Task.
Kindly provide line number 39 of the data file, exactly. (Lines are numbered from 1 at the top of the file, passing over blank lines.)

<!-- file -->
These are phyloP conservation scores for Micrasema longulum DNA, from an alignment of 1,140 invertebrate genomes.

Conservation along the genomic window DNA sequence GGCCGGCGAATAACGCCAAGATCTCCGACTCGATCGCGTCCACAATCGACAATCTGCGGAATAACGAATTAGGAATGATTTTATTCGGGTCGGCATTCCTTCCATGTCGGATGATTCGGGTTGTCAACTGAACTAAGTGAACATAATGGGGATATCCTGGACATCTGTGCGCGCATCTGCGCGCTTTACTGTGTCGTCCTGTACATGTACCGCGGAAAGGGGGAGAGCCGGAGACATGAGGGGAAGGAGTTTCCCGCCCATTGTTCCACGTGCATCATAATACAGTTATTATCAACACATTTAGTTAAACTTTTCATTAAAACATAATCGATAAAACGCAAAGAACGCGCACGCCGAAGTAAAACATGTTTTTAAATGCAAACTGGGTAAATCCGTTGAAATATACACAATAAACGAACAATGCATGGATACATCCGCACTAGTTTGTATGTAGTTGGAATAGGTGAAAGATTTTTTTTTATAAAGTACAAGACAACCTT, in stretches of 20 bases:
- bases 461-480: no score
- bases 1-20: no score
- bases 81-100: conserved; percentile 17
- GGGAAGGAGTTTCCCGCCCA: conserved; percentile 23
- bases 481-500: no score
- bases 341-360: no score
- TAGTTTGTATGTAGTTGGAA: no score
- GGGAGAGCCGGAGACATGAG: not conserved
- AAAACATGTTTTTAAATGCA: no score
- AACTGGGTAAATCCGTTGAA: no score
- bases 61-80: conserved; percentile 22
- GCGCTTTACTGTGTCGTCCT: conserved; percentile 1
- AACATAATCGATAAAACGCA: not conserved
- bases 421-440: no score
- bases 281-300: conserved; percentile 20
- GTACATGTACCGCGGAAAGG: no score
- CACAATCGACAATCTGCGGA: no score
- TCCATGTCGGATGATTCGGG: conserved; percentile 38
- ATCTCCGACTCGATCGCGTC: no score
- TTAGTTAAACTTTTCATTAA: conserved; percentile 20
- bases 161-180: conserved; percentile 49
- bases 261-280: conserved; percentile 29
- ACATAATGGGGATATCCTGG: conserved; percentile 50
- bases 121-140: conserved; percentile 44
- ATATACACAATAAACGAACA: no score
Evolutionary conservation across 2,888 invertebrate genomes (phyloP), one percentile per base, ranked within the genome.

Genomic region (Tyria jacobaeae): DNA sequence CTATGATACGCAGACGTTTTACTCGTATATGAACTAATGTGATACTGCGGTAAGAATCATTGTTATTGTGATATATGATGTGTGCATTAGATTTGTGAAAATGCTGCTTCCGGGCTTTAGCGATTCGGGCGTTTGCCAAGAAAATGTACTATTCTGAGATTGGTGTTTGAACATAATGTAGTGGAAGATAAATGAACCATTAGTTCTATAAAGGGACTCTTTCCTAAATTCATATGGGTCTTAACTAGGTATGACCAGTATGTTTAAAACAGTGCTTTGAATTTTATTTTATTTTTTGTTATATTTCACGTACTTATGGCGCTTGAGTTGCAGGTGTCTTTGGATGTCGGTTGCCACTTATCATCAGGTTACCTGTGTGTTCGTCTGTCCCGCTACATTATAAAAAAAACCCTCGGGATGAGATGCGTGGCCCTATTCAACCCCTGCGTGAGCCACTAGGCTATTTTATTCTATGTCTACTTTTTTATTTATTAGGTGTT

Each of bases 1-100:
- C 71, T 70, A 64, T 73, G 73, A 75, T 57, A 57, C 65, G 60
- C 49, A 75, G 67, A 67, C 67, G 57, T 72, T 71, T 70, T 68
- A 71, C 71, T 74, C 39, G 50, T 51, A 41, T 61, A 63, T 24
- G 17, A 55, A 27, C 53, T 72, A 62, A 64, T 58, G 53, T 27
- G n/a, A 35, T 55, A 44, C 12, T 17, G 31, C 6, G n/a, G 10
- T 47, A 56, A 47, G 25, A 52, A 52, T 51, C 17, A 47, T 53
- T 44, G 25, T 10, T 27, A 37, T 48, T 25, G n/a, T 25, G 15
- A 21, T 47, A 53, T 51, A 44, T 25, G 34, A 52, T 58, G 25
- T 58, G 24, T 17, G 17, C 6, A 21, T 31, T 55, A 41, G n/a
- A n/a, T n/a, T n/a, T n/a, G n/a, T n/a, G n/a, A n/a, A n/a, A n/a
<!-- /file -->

- T 58, G 24, T 17, G 17, C 6, A 21, T 31, T 55, A 41, G n/a